I think the ending of the show can be interpreted in a lot of ways...but to me--the passage Gardner wrote about there being "all these other versions of us out there" really struck a chord. At the end of our production, Murray sees there just may be another possibility (another "clown") here to re-imagine Murray Burns. A new way of looking at himself...a re-invention of Murray Burns...a way that perhaps retains his unique charm...but also makes room for other possibilities. A relationship? A family? I don't know that he will ever stop emulating the portrait that is uniquely "Murray," but perhaps he finds room for someone else in the frame? At one point in Act I--Murray tells Sandra--"It's just that there's all these Sandra's running around out there that you've never met...it's like being at the circus...this tiny red car comes out, putters around--and out come a thousand clowns...whooping and hollering and raising hell." To me--the end of the play is Murray finding another, better version of himself to become, I see that as absolute success...not failure. In my opinion--Murray wins in the end...and I think the audience is rooting for that to happen. If we have done our jobs...then I really think they will be...I hope they will be!
Another fun aspect of this production is that I got to play an instrument on stage! The ukulele is a fierce little instrument and surprisingly addicting! Several of us in the cast now own a uke, and in our spare time we spend way too much time searching websites for tabs to our favorite songs (mine are usually by U2 or Glen Hansard) so we can strum ANYTHING other than "Yes Sir, That's My Baby," however crudely with our basic skills! We were aided tremendously in our playing by the fact that fellow cast member Matt Daniels happens to be a Uke Ninja...or as I refer to him, the "Mr. Miyagi of the ukelele." He helped us A TON, and while my poor playing doesn't do him justice as a teacher, I can only imagine what we would have sounded like had we not had Matt around!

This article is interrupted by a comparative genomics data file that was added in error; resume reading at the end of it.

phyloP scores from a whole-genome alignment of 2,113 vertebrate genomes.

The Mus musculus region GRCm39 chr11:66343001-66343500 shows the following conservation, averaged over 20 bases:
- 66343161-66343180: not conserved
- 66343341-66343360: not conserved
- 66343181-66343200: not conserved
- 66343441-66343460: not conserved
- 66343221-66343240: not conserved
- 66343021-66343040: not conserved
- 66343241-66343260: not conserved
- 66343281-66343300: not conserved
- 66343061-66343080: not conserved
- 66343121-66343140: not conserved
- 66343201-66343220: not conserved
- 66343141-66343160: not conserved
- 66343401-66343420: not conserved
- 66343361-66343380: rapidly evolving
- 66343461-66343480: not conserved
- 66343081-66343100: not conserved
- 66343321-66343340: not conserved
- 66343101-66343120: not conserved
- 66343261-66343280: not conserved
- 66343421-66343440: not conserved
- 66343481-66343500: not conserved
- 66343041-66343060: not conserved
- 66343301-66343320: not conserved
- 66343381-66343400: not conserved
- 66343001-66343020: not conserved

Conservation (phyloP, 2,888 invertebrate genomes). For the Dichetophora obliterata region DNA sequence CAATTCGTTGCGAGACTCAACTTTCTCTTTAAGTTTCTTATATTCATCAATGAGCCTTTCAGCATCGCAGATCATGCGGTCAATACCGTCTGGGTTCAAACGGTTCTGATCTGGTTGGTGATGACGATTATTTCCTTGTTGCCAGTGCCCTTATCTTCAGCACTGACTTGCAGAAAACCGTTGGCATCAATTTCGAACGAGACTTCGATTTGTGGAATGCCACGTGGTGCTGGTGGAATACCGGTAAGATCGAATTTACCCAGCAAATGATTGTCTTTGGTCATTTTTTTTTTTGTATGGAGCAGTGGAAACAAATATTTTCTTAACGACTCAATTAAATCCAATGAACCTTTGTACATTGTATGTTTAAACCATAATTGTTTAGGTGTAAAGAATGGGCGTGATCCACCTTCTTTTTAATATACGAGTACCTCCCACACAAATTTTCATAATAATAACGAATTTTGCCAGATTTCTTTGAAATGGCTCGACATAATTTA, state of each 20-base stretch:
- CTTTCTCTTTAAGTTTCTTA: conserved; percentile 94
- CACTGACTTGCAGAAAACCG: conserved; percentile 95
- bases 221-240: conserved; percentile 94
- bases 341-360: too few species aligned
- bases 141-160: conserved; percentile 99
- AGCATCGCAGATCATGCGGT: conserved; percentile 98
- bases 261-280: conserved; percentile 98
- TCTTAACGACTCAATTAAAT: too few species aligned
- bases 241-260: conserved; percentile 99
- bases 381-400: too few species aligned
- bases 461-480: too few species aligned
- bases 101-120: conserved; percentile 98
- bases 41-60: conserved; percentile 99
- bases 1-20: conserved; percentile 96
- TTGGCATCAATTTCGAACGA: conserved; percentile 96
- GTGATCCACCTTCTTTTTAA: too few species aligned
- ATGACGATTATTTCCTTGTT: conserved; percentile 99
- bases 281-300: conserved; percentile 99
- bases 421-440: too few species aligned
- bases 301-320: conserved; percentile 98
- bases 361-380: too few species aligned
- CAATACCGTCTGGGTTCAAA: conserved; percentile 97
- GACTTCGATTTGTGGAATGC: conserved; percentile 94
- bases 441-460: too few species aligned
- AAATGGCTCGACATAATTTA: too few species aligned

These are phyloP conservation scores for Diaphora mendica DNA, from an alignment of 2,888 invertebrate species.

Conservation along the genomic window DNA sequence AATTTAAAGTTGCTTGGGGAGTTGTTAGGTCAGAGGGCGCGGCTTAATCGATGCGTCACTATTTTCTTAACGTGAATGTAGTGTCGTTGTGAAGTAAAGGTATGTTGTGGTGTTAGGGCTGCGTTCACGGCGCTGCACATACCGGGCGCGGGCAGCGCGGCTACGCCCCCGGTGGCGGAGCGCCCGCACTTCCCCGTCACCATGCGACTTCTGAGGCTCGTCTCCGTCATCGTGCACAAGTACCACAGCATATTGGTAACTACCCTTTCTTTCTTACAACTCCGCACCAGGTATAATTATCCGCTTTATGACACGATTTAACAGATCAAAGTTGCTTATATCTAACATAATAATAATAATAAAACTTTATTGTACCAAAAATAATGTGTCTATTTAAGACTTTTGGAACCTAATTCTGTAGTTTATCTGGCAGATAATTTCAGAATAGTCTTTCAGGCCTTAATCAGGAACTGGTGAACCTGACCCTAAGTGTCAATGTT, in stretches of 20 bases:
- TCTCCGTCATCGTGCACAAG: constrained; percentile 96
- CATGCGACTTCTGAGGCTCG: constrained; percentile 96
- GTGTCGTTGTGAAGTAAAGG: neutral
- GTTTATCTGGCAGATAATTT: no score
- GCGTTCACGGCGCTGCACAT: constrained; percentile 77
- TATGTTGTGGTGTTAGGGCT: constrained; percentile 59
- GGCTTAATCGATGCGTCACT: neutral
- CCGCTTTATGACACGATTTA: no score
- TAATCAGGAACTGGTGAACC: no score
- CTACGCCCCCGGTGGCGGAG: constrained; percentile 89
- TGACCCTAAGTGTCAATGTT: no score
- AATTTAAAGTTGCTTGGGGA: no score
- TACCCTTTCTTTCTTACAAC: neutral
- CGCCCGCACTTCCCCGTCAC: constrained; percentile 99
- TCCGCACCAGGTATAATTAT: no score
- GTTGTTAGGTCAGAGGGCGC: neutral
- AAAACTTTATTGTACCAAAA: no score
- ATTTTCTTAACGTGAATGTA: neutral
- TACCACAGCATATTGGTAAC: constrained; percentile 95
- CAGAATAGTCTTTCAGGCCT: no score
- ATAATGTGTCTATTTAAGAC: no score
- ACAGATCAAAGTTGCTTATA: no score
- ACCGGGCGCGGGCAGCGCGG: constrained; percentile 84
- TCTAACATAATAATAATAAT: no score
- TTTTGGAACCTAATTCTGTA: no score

One final fun thought; If Murray Burns came to Milwaukee...what would he spend his day doing? This was really fun to think about...so here to the best of my ability is the Murray Burns guide to Milwaukee in a one FANTASTIC day--these are in NO particular order...but all would be experienced in ONE day:
- Get doughnuts from the National Bakery & Deli--what a way to start a day!
- Take Nick and Sandra to the lakefront and pedal a boat on the lagoon, and afterwards buy a kite at "Gift of Wings" and fly the heck out of it.
- Eat deep fried pickles at Stack'd Bar.
- Join a bocce league at the Italian Community Center--play bocce with some real pros!
- Figure out who makes better custard: Kopp's or Leon's...this would be for scientific purposes only.
- Find unimaginable treasures at American Science & Surplus --pick up a few more "knick-knacks" for the apartment.
- Kick it old school with a martini at Angelo's Lounge--bring the ukeleles for karaoke later in the night.
- Explore Milwaukee's spy bar, The Safe House and convince the waiter that we are indeed a family of spies.
- Bask in the beauty of the Basilica of St. Josaphat on 6th & Lincoln--Milwaukee's own Statue of Liberty!
- Eat a corned beef sandwich at Jake's Delicatessen -- this is a must!
- Shop for vintage clothes on Brady Street, and then hop over to shop for a vintage LP at Bull's Eye Records.
- Take Sandy for a late-night Tiki Love Bowl at At Random.
- Marvel at the glory that is the Mars Cheese Castle.
- Cheer on the all-girl roller derby, the Brew City Bruisers, and then go for bowling with tiny balls at Koz's Mini Bowl.
- And finally--Close Wolski's and get a bumper sticker to prove it!